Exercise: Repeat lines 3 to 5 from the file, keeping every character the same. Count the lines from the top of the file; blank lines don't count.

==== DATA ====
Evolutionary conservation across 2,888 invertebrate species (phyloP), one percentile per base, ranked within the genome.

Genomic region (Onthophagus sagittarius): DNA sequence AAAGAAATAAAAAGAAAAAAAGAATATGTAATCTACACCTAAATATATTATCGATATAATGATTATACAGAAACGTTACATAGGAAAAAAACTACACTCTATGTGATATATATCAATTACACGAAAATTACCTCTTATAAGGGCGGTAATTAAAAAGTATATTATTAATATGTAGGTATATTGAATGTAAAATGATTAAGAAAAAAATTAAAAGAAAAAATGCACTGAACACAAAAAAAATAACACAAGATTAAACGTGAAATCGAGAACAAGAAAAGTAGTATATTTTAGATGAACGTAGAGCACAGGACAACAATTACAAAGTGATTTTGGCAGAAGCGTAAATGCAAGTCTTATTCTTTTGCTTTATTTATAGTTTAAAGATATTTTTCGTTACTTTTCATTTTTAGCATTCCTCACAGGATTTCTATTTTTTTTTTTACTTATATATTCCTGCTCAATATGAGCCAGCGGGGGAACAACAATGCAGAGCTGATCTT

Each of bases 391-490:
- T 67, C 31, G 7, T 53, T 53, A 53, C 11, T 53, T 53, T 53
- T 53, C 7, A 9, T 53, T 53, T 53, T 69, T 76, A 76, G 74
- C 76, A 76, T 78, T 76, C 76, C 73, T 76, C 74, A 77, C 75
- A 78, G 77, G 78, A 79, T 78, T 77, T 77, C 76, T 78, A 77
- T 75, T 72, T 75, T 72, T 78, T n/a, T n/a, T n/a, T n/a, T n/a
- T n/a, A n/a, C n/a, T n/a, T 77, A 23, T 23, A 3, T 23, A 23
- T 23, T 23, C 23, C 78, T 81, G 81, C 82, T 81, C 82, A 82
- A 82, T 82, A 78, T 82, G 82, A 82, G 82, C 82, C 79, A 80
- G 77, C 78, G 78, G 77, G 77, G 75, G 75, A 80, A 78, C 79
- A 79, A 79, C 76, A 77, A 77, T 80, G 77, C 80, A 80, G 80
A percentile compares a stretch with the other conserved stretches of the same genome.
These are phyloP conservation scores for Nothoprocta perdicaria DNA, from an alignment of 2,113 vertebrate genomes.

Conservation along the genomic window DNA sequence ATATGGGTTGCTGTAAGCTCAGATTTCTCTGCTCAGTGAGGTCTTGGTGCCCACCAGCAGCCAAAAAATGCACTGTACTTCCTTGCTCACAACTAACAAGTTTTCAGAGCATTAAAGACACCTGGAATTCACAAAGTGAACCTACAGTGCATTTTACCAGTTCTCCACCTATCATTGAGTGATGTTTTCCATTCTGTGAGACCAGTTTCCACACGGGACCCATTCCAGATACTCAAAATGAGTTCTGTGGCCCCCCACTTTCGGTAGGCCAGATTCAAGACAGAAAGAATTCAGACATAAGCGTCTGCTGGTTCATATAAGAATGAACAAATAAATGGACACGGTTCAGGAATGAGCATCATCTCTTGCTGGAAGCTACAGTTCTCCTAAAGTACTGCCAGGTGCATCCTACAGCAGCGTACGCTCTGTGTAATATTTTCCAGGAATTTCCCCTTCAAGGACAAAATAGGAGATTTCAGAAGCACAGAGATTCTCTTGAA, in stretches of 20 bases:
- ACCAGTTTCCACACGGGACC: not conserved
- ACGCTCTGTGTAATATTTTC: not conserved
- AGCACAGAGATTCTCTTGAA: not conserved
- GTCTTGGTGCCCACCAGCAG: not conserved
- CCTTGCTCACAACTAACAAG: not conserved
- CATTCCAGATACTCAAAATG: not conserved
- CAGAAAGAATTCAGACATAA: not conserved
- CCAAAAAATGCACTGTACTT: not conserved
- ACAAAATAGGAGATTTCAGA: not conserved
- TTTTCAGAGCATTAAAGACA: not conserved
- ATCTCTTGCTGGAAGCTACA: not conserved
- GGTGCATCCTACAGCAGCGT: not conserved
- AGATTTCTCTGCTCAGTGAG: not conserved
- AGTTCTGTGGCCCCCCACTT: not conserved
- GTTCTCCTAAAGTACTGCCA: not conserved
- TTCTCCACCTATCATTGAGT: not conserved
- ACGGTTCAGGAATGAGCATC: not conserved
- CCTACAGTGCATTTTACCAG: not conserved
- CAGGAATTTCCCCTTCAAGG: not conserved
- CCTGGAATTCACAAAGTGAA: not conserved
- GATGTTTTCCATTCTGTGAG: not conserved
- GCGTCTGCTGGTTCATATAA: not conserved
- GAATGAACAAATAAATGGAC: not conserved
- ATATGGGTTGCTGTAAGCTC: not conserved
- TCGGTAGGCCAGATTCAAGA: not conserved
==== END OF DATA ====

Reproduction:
Each of bases 391-490:
- T 67, C 31, G 7, T 53, T 53, A 53, C 11, T 53, T 53, T 53
- T 53, C 7, A 9, T 53, T 53, T 53, T 69, T 76, A 76, G 74